It's summer, which means movies that hope to entertain with big stars, big budgets, and often fairly little plot.  This applies to the new Ghostbusters movie, a simplebut enjoyable reboot of the 1980s movie.
Erin Gilbert (Kristin Wiig) is on the verge of getting tenure from a prestigious university -- until she discovers that a book she co-wrote with Abby Yates (Melissa McCarthy), promoting the existence of ghosts, is still around.  Erin confronts Abby (working at a small college), who's still trying to prove the existence of ghosts, along with the ever-smiling, possibly insane engineer Jillian Holtzmann (Kate McKinnon).   Erin gets sucked back into the world of ghost-hunting, and when the trio all get fired from their jobs, they wind up starting their own business and focused on proving the existence of ghosts.

They soon get two new members: Patty Tolan (Leslie Jones), a subway worker who knows NYC and has read massive amounts of nonfiction -- and who becomes the fourth Ghostbuster.  Then there's Kevin (Chris Hemsworth), the world's worst receptionist and a pretty dim bulb in general, but the only one who applied for the receptionist job (and who Erin has massive hots for).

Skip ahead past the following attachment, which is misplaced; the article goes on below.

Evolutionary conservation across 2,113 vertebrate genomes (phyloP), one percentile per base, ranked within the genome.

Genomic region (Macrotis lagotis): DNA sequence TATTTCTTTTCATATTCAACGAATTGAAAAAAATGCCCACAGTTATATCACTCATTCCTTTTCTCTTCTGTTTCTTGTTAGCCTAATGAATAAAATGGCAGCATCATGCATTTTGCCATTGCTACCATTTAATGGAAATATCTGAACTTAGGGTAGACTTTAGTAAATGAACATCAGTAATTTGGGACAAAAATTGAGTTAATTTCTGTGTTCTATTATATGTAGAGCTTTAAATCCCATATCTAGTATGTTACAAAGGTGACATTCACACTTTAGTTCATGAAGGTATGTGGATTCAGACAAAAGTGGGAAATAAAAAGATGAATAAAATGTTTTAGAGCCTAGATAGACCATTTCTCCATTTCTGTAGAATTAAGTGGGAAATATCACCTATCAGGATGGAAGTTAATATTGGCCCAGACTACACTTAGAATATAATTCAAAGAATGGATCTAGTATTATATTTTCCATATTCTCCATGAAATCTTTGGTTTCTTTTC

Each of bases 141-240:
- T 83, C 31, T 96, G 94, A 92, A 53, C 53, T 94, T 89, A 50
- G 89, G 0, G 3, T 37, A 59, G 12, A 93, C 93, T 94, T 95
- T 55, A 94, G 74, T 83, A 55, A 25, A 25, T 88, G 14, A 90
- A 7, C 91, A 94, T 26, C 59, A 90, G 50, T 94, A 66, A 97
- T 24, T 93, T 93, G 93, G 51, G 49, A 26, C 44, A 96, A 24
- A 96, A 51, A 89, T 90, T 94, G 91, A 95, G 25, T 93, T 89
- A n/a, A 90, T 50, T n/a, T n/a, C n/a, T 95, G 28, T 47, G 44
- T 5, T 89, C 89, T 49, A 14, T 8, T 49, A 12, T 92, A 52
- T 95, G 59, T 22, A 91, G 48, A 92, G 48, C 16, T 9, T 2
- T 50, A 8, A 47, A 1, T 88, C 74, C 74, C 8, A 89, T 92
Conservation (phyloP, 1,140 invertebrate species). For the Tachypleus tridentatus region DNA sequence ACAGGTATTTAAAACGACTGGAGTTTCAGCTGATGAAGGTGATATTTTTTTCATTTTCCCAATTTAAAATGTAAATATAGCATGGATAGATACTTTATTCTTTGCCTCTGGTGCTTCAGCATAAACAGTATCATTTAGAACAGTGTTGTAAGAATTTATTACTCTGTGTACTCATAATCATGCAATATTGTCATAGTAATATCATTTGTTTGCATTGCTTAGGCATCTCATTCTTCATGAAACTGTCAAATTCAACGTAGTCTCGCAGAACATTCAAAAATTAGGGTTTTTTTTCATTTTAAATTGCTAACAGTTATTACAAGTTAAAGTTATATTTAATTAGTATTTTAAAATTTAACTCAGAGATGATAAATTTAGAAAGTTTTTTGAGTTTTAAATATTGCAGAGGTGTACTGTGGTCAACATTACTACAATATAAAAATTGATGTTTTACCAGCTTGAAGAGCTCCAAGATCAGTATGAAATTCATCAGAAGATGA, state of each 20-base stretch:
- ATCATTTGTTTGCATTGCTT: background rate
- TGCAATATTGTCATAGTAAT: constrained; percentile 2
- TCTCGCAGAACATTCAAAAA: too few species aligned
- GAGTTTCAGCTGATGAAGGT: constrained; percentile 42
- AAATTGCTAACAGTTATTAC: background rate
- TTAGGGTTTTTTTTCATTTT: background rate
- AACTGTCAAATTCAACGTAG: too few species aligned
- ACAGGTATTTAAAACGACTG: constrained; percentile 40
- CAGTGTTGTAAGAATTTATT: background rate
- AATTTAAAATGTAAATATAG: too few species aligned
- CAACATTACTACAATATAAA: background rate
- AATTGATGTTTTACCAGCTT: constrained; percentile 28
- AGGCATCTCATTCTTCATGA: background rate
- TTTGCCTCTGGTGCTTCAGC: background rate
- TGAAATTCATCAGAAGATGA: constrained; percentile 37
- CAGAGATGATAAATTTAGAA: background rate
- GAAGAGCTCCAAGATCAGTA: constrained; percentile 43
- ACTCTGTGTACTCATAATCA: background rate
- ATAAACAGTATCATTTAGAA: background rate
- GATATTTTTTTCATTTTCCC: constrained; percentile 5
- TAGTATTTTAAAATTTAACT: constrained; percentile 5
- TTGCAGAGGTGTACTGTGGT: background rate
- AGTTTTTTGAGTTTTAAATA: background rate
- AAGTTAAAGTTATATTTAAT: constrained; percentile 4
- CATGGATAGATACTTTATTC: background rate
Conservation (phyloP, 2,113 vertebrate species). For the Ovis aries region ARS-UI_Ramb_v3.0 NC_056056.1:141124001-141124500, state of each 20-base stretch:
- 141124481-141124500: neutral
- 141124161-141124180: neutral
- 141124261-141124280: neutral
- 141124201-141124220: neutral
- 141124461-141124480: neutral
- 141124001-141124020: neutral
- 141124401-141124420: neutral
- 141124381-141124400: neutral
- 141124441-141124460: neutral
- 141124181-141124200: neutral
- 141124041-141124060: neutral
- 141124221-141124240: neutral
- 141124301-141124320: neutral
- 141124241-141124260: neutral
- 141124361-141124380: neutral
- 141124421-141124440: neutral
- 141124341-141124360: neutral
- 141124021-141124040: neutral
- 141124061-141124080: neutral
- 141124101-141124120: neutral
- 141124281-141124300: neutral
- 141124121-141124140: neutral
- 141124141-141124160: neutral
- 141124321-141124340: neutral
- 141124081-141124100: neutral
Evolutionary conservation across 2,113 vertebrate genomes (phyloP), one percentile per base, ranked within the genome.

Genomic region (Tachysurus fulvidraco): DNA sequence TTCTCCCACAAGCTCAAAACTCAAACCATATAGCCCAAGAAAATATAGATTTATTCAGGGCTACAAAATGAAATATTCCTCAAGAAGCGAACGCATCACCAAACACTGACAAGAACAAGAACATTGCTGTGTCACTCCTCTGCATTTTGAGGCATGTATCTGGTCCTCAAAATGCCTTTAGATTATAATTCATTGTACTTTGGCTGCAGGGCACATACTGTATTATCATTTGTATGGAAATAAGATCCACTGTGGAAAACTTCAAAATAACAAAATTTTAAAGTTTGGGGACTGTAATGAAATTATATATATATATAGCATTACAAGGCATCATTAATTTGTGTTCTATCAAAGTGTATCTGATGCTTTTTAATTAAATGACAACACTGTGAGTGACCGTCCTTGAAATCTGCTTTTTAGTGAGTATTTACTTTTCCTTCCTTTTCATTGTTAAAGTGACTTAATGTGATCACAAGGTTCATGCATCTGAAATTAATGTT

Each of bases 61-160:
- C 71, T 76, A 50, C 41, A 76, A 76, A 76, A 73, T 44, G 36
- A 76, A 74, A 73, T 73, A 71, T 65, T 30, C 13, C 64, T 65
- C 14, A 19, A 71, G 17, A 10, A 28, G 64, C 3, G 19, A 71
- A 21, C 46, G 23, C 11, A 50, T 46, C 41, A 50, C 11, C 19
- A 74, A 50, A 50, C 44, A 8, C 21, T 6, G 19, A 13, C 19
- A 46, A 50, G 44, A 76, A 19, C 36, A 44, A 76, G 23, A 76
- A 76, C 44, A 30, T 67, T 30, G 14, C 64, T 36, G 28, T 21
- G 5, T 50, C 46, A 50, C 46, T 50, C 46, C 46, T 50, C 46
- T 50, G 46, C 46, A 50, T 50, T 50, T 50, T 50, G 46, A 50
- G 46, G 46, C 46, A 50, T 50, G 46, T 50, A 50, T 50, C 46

But it's not easy hunting ghosts.  A nerdy little man named Rowan (Neil Casey) has been leaving small machines designed to amplify paranormal activity -- and to break down the barriers between this world and the next one.  There's also lots of skepticism about the Ghostbusters' finds, as well as a city hall that knows the paranormal is real but wants that information kept quiet so homeland security can handle it.
Ghostbusters works pretty well.  While the movie is a bit light on story, the lead actors are all terrific in their roles (especially Kate McKinnon's mad scientist) and the movie has a nice amount of action, from numerous ghosts to a haunted NYC parade to the final giant creature.  There are numerous tributes to the original movie, from appearances from both creatures and almost every star from the original (including a tribute to the late Harold Ramis) to a post-credits scene laying the groundwork for a sequel.  This is a terrific movie for the summer: light, funny and entertaining.

Overall grade: B+
Reviewed by James Lynch

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